With the long grind of summer upon us, there is nothing left to do but continue to study and project results for the coming season.
The Southeast Division will be the first on my list, coming in order of strength from last season.
In 2007-2008, the Southeast was the joke of the Eastern Conference. However, it was also home to the most exciting regular season finish of the year. The Washington Capitals ended up beating out the Carolina Hurricanes, who failed to surge at a time when it was most needed.
The Caps deserved to win the division, winning nine of their last 10 games. Carolina deserved to lose it, playing .500 hockey down the stretch.
With the off-season improvements of the Tampa Bay Lightning, expect another exciting race for the Southeast Division crown in 2008-2009. I’ll start with the Washington Capitals.
The Capitals are a bit weaker in net with the departure of Cristobal Huet.
Jose Theodore will assume the starting goaltender position. With nearly 30 wins in Colorado last season, posting a 2.44 GAA and .910 SV%, he overachieved on a weak team. In Washington, Theodore will benefit from a team that dominates offensively.
However, a weak defensive corps may give him problems. In the long run though, the Capitals will likely benefit from having a the same guy in net every night that is not named Olaf Kolzig.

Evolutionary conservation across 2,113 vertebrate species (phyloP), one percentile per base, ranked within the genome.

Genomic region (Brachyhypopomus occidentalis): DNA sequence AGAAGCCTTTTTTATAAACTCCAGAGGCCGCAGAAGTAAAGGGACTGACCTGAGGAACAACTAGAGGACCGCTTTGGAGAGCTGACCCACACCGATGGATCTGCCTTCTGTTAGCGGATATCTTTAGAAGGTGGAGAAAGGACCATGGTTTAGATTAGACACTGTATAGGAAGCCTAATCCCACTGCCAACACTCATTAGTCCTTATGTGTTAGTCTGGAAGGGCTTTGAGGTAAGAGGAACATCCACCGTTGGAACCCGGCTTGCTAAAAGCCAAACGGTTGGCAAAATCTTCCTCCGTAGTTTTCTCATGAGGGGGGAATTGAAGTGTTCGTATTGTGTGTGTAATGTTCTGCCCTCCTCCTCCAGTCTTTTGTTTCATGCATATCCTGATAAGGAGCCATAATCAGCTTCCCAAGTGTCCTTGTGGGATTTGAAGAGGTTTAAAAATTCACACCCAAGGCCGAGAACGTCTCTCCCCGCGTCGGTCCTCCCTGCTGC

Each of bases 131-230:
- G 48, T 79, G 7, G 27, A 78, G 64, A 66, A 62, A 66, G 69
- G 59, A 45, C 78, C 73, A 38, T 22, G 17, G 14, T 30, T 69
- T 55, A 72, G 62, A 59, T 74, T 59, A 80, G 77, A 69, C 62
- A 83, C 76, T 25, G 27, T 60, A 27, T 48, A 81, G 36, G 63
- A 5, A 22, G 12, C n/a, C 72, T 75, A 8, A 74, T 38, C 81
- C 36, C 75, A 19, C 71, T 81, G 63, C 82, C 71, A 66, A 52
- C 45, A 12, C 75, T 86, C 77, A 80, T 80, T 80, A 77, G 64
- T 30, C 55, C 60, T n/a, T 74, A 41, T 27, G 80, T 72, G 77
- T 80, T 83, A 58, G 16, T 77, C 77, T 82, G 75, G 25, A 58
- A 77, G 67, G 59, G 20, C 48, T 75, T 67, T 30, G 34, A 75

However, if Theodore goes down to injury, or fails to perform, Washington will have few places to turn with Brent Johnson as a backup. Theodore has been prone to injury in his career.
Johnson is a big body in net, but has failed to perform well enough to be a reliable backup in Washington. In the last three years (all in Washington), he has averaged a 3.24 GAA and .900 SV%. Management has to hope he can replicate numbers from last season that were his most consistent since playing in St. Louis in 2001-2002.
Defensively, this team is young and it is hard to predict how they will play. If you take the Pittsburgh Penguins as an example, the defense has improved each season and now is rated as one of the stronger units in the league.
Last year, the Capitals defense was suspect. Working in the team’s favor is that the same guys are back again. To reference the Penguins once again, the stability and chemistry developed by the same guys playing together has created much success.
Washington’s defense allowed the second fewest amount of goals in the Southeast Division, and benefited from playing eight games a piece against the two worst defensive teams in the Eastern Conference: Tampa Bay and Atlanta.
The Capitals should be better defensively. How much better is the big question.
Offense hasn’t been an issue since Alexader Ovechkin entered the picture, and it doesn’t figure to be any time soon. Their defensemen can score and their forwards can score.
It is relatively the same team from last year. The big question is, will that be enough to hold off other teams in the division that made strides to improve over the off-season?
Time will tell, but I will tell sooner. Following the way they finished in ’08, I will next preview the Carolina Hurricanes.